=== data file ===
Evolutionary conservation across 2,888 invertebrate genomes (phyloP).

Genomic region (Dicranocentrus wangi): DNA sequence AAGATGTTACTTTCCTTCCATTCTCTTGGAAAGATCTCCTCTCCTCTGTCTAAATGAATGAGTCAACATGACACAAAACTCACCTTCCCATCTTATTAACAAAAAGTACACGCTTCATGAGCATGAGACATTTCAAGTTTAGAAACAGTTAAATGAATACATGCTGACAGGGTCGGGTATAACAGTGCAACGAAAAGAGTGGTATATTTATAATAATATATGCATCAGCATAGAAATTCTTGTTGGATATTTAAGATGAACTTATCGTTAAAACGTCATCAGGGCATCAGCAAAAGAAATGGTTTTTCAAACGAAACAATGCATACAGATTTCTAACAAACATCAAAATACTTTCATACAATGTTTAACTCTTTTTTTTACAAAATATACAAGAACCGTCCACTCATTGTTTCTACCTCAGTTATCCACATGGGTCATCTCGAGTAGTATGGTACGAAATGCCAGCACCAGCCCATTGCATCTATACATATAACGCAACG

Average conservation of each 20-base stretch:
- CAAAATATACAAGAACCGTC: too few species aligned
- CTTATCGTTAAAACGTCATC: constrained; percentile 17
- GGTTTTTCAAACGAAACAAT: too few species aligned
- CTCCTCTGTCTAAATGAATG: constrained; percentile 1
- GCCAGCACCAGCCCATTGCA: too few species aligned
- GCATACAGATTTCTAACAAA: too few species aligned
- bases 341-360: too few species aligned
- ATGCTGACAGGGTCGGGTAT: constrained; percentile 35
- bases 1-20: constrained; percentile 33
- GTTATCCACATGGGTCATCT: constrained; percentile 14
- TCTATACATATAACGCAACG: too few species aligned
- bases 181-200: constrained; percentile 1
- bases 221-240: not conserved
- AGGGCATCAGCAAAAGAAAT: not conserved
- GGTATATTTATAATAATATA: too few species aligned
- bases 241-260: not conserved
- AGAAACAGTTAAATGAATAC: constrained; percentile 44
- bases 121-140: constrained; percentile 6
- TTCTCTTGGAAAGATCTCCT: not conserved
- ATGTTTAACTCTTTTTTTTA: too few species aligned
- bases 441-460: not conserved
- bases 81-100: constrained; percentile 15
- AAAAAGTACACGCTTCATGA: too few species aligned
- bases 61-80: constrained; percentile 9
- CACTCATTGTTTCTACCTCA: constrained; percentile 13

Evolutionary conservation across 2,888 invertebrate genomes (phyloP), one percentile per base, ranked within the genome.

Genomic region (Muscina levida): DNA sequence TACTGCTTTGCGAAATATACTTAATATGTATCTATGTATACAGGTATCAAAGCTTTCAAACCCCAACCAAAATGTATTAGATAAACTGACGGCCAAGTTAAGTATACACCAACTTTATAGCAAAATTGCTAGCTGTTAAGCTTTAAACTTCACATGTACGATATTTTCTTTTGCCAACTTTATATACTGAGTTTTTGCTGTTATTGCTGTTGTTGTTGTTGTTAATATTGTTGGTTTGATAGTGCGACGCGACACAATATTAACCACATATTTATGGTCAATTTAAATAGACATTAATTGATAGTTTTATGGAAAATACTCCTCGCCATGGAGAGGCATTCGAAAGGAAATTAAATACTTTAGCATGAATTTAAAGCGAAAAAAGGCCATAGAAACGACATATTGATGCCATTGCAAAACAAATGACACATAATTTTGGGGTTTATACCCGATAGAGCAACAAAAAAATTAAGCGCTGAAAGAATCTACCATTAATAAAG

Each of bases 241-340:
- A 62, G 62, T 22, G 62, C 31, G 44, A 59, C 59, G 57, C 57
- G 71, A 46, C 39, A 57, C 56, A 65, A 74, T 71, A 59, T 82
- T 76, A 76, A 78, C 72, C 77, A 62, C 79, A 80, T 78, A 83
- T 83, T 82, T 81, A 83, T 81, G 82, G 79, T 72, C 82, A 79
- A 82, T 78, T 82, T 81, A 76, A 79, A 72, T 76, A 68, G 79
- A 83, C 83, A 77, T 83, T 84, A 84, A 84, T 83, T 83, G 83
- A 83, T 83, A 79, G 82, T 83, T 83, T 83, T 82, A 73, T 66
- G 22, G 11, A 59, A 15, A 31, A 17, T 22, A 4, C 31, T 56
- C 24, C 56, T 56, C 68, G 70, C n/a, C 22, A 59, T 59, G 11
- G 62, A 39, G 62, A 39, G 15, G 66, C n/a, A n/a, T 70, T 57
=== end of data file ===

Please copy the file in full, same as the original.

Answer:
Evolutionary conservation across 2,888 invertebrate genomes (phyloP).

Genomic region (Dicranocentrus wangi): DNA sequence AAGATGTTACTTTCCTTCCATTCTCTTGGAAAGATCTCCTCTCCTCTGTCTAAATGAATGAGTCAACATGACACAAAACTCACCTTCCCATCTTATTAACAAAAAGTACACGCTTCATGAGCATGAGACATTTCAAGTTTAGAAACAGTTAAATGAATACATGCTGACAGGGTCGGGTATAACAGTGCAACGAAAAGAGTGGTATATTTATAATAATATATGCATCAGCATAGAAATTCTTGTTGGATATTTAAGATGAACTTATCGTTAAAACGTCATCAGGGCATCAGCAAAAGAAATGGTTTTTCAAACGAAACAATGCATACAGATTTCTAACAAACATCAAAATACTTTCATACAATGTTTAACTCTTTTTTTTACAAAATATACAAGAACCGTCCACTCATTGTTTCTACCTCAGTTATCCACATGGGTCATCTCGAGTAGTATGGTACGAAATGCCAGCACCAGCCCATTGCATCTATACATATAACGCAACG

Average conservation of each 20-base stretch:
- CAAAATATACAAGAACCGTC: too few species aligned
- CTTATCGTTAAAACGTCATC: constrained; percentile 17
- GGTTTTTCAAACGAAACAAT: too few species aligned
- CTCCTCTGTCTAAATGAATG: constrained; percentile 1
- GCCAGCACCAGCCCATTGCA: too few species aligned
- GCATACAGATTTCTAACAAA: too few species aligned
- bases 341-360: too few species aligned
- ATGCTGACAGGGTCGGGTAT: constrained; percentile 35
- bases 1-20: constrained; percentile 33
- GTTATCCACATGGGTCATCT: constrained; percentile 14
- TCTATACATATAACGCAACG: too few species aligned
- bases 181-200: constrained; percentile 1
- bases 221-240: not conserved
- AGGGCATCAGCAAAAGAAAT: not conserved
- GGTATATTTATAATAATATA: too few species aligned
- bases 241-260: not conserved
- AGAAACAGTTAAATGAATAC: constrained; percentile 44
- bases 121-140: constrained; percentile 6
- TTCTCTTGGAAAGATCTCCT: not conserved
- ATGTTTAACTCTTTTTTTTA: too few species aligned
- bases 441-460: not conserved
- bases 81-100: constrained; percentile 15
- AAAAAGTACACGCTTCATGA: too few species aligned
- bases 61-80: constrained; percentile 9
- CACTCATTGTTTCTACCTCA: constrained; percentile 13

Evolutionary conservation across 2,888 invertebrate genomes (phyloP), one percentile per base, ranked within the genome.

Genomic region (Muscina levida): DNA sequence TACTGCTTTGCGAAATATACTTAATATGTATCTATGTATACAGGTATCAAAGCTTTCAAACCCCAACCAAAATGTATTAGATAAACTGACGGCCAAGTTAAGTATACACCAACTTTATAGCAAAATTGCTAGCTGTTAAGCTTTAAACTTCACATGTACGATATTTTCTTTTGCCAACTTTATATACTGAGTTTTTGCTGTTATTGCTGTTGTTGTTGTTGTTAATATTGTTGGTTTGATAGTGCGACGCGACACAATATTAACCACATATTTATGGTCAATTTAAATAGACATTAATTGATAGTTTTATGGAAAATACTCCTCGCCATGGAGAGGCATTCGAAAGGAAATTAAATACTTTAGCATGAATTTAAAGCGAAAAAAGGCCATAGAAACGACATATTGATGCCATTGCAAAACAAATGACACATAATTTTGGGGTTTATACCCGATAGAGCAACAAAAAAATTAAGCGCTGAAAGAATCTACCATTAATAAAG

Each of bases 241-340:
- A 62, G 62, T 22, G 62, C 31, G 44, A 59, C 59, G 57, C 57
- G 71, A 46, C 39, A 57, C 56, A 65, A 74, T 71, A 59, T 82
- T 76, A 76, A 78, C 72, C 77, A 62, C 79, A 80, T 78, A 83
- T 83, T 82, T 81, A 83, T 81, G 82, G 79, T 72, C 82, A 79
- A 82, T 78, T 82, T 81, A 76, A 79, A 72, T 76, A 68, G 79
- A 83, C 83, A 77, T 83, T 84, A 84, A 84, T 83, T 83, G 83
- A 83, T 83, A 79, G 82, T 83, T 83, T 83, T 82, A 73, T 66
- G 22, G 11, A 59, A 15, A 31, A 17, T 22, A 4, C 31, T 56
- C 24, C 56, T 56, C 68, G 70, C n/a, C 22, A 59, T 59, G 11
- G 62, A 39, G 62, A 39, G 15, G 66, C n/a, A n/a, T 70, T 57